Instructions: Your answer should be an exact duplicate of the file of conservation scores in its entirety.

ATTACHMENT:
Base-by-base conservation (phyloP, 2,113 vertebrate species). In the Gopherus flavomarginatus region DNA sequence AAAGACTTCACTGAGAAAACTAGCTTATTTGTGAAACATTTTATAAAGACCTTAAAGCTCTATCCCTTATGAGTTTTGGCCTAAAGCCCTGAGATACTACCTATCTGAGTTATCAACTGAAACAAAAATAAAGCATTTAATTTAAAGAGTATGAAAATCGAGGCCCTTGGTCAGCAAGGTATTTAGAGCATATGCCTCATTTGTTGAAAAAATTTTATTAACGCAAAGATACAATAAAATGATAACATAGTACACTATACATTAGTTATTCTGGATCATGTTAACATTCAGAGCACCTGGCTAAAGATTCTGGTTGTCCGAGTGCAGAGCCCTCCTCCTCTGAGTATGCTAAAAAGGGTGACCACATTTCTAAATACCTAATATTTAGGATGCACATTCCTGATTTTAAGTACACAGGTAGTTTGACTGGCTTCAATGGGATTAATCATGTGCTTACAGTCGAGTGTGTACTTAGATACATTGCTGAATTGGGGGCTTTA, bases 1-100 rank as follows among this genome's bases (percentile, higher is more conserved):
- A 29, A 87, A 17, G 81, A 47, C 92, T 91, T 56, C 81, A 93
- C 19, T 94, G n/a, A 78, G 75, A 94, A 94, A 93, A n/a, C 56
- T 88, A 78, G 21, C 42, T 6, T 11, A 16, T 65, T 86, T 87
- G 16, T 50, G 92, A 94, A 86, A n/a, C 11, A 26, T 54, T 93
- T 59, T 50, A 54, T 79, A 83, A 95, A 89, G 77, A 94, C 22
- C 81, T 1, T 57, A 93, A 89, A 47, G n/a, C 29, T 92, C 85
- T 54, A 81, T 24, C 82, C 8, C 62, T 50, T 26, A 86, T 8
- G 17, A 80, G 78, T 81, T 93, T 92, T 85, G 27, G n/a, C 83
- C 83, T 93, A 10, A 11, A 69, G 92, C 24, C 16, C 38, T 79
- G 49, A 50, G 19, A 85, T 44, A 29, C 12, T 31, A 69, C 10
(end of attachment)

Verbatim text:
Base-by-base conservation (phyloP, 2,113 vertebrate species). In the Gopherus flavomarginatus region DNA sequence AAAGACTTCACTGAGAAAACTAGCTTATTTGTGAAACATTTTATAAAGACCTTAAAGCTCTATCCCTTATGAGTTTTGGCCTAAAGCCCTGAGATACTACCTATCTGAGTTATCAACTGAAACAAAAATAAAGCATTTAATTTAAAGAGTATGAAAATCGAGGCCCTTGGTCAGCAAGGTATTTAGAGCATATGCCTCATTTGTTGAAAAAATTTTATTAACGCAAAGATACAATAAAATGATAACATAGTACACTATACATTAGTTATTCTGGATCATGTTAACATTCAGAGCACCTGGCTAAAGATTCTGGTTGTCCGAGTGCAGAGCCCTCCTCCTCTGAGTATGCTAAAAAGGGTGACCACATTTCTAAATACCTAATATTTAGGATGCACATTCCTGATTTTAAGTACACAGGTAGTTTGACTGGCTTCAATGGGATTAATCATGTGCTTACAGTCGAGTGTGTACTTAGATACATTGCTGAATTGGGGGCTTTA, bases 1-100 rank as follows among this genome's bases (percentile, higher is more conserved):
- A 29, A 87, A 17, G 81, A 47, C 92, T 91, T 56, C 81, A 93
- C 19, T 94, G n/a, A 78, G 75, A 94, A 94, A 93, A n/a, C 56
- T 88, A 78, G 21, C 42, T 6, T 11, A 16, T 65, T 86, T 87
- G 16, T 50, G 92, A 94, A 86, A n/a, C 11, A 26, T 54, T 93
- T 59, T 50, A 54, T 79, A 83, A 95, A 89, G 77, A 94, C 22
- C 81, T 1, T 57, A 93, A 89, A 47, G n/a, C 29, T 92, C 85
- T 54, A 81, T 24, C 82, C 8, C 62, T 50, T 26, A 86, T 8
- G 17, A 80, G 78, T 81, T 93, T 92, T 85, G 27, G n/a, C 83
- C 83, T 93, A 10, A 11, A 69, G 92, C 24, C 16, C 38, T 79
- G 49, A 50, G 19, A 85, T 44, A 29, C 12, T 31, A 69, C 10